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Album Review: The Clash – Hits Back

4 min read

I first heard of The Clash in 2002 when I stumbled upon an obituary of Joe Strummer on the ABC Kids news program ‘Behind The News’. The image of these four skinny Englishmen with soldiers’ uniforms and guitars in the middle of an oil field would forever be ingrained in my mind.

TheClashHitsBackTo me, The Clash is one of those bands that never gets old. Their message of standing up for what’s right and their outfits have never gone out of style. Their music has been ingrained in pop culture through famous samples and features on film soundtracks.

Hits Back is proof that every band member during the band’s heyday were all crucial to the enduring legacy of The Clash. The opening song of the iconic 1979 album and of this compilation, London Calling, has Joe Strummer’s typically passionate vocals and the legendary guitar chops of Mick Jones all over it. It is also arguably the most well known Clash song, as it was featured on the soundtrack to ‘Billy Elliot’ and the countdown to the 2012 London Olympics.

The sequencing of Hits Back is based on the order of the set list used by The Clash at a gig in July 1982 at what is now known as Brixton Academy. The decision by the surviving members to use this running order appears to be a tribute to Strummer’s role in ordering the set list. It’s refreshing to see a different approach to sequencing a compilation, instead of the typical chronological order of most greatest hits compilations or an order that makes no sense (see Madonna’s double-CD compilation Celebration).

Hits Back, apart from  a few tracks, charges ahead with the frenetic, raw vitality of a rock gig. Listeners are transported to a sweaty, cramped mosh pit where they can’t help but jump and sing along to the songs. This exemplifies the best possible thing that an album can offer to the listener: the feeling of being taken away to another place. Having Safe European Home as the second track is a smart choice, as it must have worked well live and also keeps up the momentum on Hits Back.

Hits Back also avoids the trap of famous albums dominating compilations’ track lists, as album tracks off the London Calling LP are kept to a minimum. The track list (and thus the set list used during the band’s gigs) demonstrate the band’s versatility and willingness to try new things. There are tracks inspired by genres such as Motown-infused pop (Hitsville UK), rap (The Magnificent Seven), hip hop (This is Radio Clash) and reggae [(White Man) in Hammersmith Palais and Ghetto Defendant]. There are also tracks that don’t feature on their albums (Bankrobber), covers (The Clash’s well-known versions of I Fought The Law and Brand New Cadillac) and unconventional songs that make listeners scratch their heads (Wrong ‘Em Boyo). Of course, all the songs fall under the one common theme, that people should fight the status quo and stand up for their rights. Strummer and Jones made a fine songwriting team.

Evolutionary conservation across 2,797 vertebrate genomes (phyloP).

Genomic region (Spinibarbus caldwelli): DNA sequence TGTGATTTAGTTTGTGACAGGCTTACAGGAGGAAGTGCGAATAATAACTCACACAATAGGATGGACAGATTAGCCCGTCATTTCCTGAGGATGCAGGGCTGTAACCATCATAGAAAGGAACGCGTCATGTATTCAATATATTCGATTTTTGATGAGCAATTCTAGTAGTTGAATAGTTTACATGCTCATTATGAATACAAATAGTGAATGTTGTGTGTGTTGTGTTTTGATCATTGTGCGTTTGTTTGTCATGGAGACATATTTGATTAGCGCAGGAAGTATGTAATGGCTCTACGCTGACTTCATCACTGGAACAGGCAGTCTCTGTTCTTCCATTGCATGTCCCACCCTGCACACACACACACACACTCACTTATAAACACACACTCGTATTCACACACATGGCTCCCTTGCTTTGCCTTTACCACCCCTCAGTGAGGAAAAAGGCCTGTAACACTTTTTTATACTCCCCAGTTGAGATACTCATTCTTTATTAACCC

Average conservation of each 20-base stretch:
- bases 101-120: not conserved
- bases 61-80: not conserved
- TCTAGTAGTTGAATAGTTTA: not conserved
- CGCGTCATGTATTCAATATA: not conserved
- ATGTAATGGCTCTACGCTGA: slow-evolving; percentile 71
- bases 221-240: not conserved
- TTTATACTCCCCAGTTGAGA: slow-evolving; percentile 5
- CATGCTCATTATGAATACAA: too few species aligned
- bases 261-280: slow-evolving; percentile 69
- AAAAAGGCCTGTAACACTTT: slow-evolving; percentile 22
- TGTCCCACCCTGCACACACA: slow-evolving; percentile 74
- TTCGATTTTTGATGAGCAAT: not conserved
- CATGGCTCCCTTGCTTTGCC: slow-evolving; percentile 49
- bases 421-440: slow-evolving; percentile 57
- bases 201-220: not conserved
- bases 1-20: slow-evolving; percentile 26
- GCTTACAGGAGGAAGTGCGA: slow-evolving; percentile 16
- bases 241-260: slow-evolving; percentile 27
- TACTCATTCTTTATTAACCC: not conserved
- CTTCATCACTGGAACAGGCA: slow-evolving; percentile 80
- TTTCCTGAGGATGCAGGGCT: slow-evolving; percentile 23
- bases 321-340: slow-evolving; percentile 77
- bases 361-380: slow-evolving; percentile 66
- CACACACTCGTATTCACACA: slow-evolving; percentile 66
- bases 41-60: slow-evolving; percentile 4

Another legendary track is The Guns of Brixton, written and sung by the eternally-cool pinup boy of the punk world, bassist Paul Simonon. His distinctive bass line has often been sampled, most notably on Beats International (which included the future Fatboy Slim, Norman Cook)’s take on the Jimmy Jam-Terry Lewis (of Janet Jackson fame) composition Just Be Good to Me.

Drummer Topper Headon came up with the groove to Rock the Casbah,  the band’s sole US Top 10 hit. It is easily the most danceable Clash track, and it even has an instrumental remix for the clubs. As most listeners can recognise, the chorus was sampled in Will Smith’s millennium anthem Will 2K. I have a soft spot for this track, as it’s the first Clash track I ever heard (albeit subconsciously in late 1999) and the first Clash music video I ever saw, in that ‘Behind the News’ obituary report.

The 1982 concert set list ended with the slow burner Straight to Hell (famously sampled by M.I.A. in the smash hit Paper Planes), then-current hit and eternal classic Should I Stay or Should I Go and Garageland, a nice tribute to their garage band roots.

The addition of eight other tracks after Garageland may seem like an odd idea on paper, but these songs are far from filler. Recognisable, influential tracks like White Riot and This is Radio Clash make listeners wonder why they weren’t included in that 1982 set list. Their inclusion on Hits Back presents an interesting ‘what-could-have-been’ had The Clash played another eight songs in their set list.

The impact of The Clash on popular music and culture is undeniable. Their musicianship has also been duly recognised, not only through samples but also through Jones and Simonon’s recent collaborations with acts such as Gorillaz. It’s a shame that Strummer is no longer with us, but his legacy lives on in the music. Long live The Clash!

Buy ‘The Clash – Hits Back’ from Amazon

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